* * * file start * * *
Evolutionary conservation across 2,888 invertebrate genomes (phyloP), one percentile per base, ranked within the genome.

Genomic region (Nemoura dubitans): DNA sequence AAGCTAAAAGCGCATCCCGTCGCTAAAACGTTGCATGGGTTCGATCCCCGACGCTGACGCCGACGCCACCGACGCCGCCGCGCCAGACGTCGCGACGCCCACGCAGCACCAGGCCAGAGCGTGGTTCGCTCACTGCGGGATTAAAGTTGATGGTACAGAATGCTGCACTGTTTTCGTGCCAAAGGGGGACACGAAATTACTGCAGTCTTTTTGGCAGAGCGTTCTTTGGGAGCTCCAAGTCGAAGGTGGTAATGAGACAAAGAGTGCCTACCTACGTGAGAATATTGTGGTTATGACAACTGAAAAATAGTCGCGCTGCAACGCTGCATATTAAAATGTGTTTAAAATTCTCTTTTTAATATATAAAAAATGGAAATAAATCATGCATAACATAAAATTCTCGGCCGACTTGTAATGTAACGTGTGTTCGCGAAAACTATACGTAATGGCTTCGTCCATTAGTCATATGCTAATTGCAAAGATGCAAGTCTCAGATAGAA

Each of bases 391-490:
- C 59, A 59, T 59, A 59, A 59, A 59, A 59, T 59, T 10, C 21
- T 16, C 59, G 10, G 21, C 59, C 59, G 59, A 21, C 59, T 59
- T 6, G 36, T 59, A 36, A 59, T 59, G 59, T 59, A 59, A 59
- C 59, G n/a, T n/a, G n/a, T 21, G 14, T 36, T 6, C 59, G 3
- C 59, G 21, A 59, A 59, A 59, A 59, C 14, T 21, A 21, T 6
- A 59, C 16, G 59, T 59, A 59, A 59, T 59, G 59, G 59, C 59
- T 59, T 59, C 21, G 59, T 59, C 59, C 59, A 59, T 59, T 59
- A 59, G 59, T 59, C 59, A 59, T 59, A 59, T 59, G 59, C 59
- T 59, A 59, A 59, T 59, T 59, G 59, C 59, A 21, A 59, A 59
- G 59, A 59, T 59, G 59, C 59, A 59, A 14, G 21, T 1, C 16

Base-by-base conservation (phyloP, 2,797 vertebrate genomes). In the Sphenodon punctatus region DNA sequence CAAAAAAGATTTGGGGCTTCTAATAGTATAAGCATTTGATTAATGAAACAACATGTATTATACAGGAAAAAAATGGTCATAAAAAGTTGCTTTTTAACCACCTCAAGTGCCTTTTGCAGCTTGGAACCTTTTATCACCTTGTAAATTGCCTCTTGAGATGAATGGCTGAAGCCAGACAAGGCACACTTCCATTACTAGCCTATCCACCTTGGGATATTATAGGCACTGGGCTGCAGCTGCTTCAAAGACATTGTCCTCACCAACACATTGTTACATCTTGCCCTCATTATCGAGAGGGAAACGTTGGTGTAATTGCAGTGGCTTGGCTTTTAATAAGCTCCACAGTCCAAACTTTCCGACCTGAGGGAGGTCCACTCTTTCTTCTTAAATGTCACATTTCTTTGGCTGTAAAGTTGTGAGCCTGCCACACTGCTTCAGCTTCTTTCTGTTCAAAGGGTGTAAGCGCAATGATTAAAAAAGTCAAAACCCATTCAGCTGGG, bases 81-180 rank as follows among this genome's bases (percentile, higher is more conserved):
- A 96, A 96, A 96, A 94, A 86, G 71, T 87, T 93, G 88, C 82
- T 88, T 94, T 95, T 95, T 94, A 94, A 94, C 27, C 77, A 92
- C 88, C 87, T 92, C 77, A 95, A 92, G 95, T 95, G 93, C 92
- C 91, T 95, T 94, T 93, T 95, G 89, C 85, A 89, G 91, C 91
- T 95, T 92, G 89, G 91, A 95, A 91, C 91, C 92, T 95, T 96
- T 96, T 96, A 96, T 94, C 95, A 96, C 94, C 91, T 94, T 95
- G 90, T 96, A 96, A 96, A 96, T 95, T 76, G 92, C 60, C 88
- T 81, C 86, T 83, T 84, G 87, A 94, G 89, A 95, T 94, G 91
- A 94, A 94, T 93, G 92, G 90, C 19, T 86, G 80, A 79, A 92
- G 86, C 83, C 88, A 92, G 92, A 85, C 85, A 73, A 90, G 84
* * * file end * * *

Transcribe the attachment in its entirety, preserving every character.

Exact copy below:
Evolutionary conservation across 2,888 invertebrate genomes (phyloP), one percentile per base, ranked within the genome.

Genomic region (Nemoura dubitans): DNA sequence AAGCTAAAAGCGCATCCCGTCGCTAAAACGTTGCATGGGTTCGATCCCCGACGCTGACGCCGACGCCACCGACGCCGCCGCGCCAGACGTCGCGACGCCCACGCAGCACCAGGCCAGAGCGTGGTTCGCTCACTGCGGGATTAAAGTTGATGGTACAGAATGCTGCACTGTTTTCGTGCCAAAGGGGGACACGAAATTACTGCAGTCTTTTTGGCAGAGCGTTCTTTGGGAGCTCCAAGTCGAAGGTGGTAATGAGACAAAGAGTGCCTACCTACGTGAGAATATTGTGGTTATGACAACTGAAAAATAGTCGCGCTGCAACGCTGCATATTAAAATGTGTTTAAAATTCTCTTTTTAATATATAAAAAATGGAAATAAATCATGCATAACATAAAATTCTCGGCCGACTTGTAATGTAACGTGTGTTCGCGAAAACTATACGTAATGGCTTCGTCCATTAGTCATATGCTAATTGCAAAGATGCAAGTCTCAGATAGAA

Each of bases 391-490:
- C 59, A 59, T 59, A 59, A 59, A 59, A 59, T 59, T 10, C 21
- T 16, C 59, G 10, G 21, C 59, C 59, G 59, A 21, C 59, T 59
- T 6, G 36, T 59, A 36, A 59, T 59, G 59, T 59, A 59, A 59
- C 59, G n/a, T n/a, G n/a, T 21, G 14, T 36, T 6, C 59, G 3
- C 59, G 21, A 59, A 59, A 59, A 59, C 14, T 21, A 21, T 6
- A 59, C 16, G 59, T 59, A 59, A 59, T 59, G 59, G 59, C 59
- T 59, T 59, C 21, G 59, T 59, C 59, C 59, A 59, T 59, T 59
- A 59, G 59, T 59, C 59, A 59, T 59, A 59, T 59, G 59, C 59
- T 59, A 59, A 59, T 59, T 59, G 59, C 59, A 21, A 59, A 59
- G 59, A 59, T 59, G 59, C 59, A 59, A 14, G 21, T 1, C 16

Base-by-base conservation (phyloP, 2,797 vertebrate genomes). In the Sphenodon punctatus region DNA sequence CAAAAAAGATTTGGGGCTTCTAATAGTATAAGCATTTGATTAATGAAACAACATGTATTATACAGGAAAAAAATGGTCATAAAAAGTTGCTTTTTAACCACCTCAAGTGCCTTTTGCAGCTTGGAACCTTTTATCACCTTGTAAATTGCCTCTTGAGATGAATGGCTGAAGCCAGACAAGGCACACTTCCATTACTAGCCTATCCACCTTGGGATATTATAGGCACTGGGCTGCAGCTGCTTCAAAGACATTGTCCTCACCAACACATTGTTACATCTTGCCCTCATTATCGAGAGGGAAACGTTGGTGTAATTGCAGTGGCTTGGCTTTTAATAAGCTCCACAGTCCAAACTTTCCGACCTGAGGGAGGTCCACTCTTTCTTCTTAAATGTCACATTTCTTTGGCTGTAAAGTTGTGAGCCTGCCACACTGCTTCAGCTTCTTTCTGTTCAAAGGGTGTAAGCGCAATGATTAAAAAAGTCAAAACCCATTCAGCTGGG, bases 81-180 rank as follows among this genome's bases (percentile, higher is more conserved):
- A 96, A 96, A 96, A 94, A 86, G 71, T 87, T 93, G 88, C 82
- T 88, T 94, T 95, T 95, T 94, A 94, A 94, C 27, C 77, A 92
- C 88, C 87, T 92, C 77, A 95, A 92, G 95, T 95, G 93, C 92
- C 91, T 95, T 94, T 93, T 95, G 89, C 85, A 89, G 91, C 91
- T 95, T 92, G 89, G 91, A 95, A 91, C 91, C 92, T 95, T 96
- T 96, T 96, A 96, T 94, C 95, A 96, C 94, C 91, T 94, T 95
- G 90, T 96, A 96, A 96, A 96, T 95, T 76, G 92, C 60, C 88
- T 81, C 86, T 83, T 84, G 87, A 94, G 89, A 95, T 94, G 91
- A 94, A 94, T 93, G 92, G 90, C 19, T 86, G 80, A 79, A 92
- G 86, C 83, C 88, A 92, G 92, A 85, C 85, A 73, A 90, G 84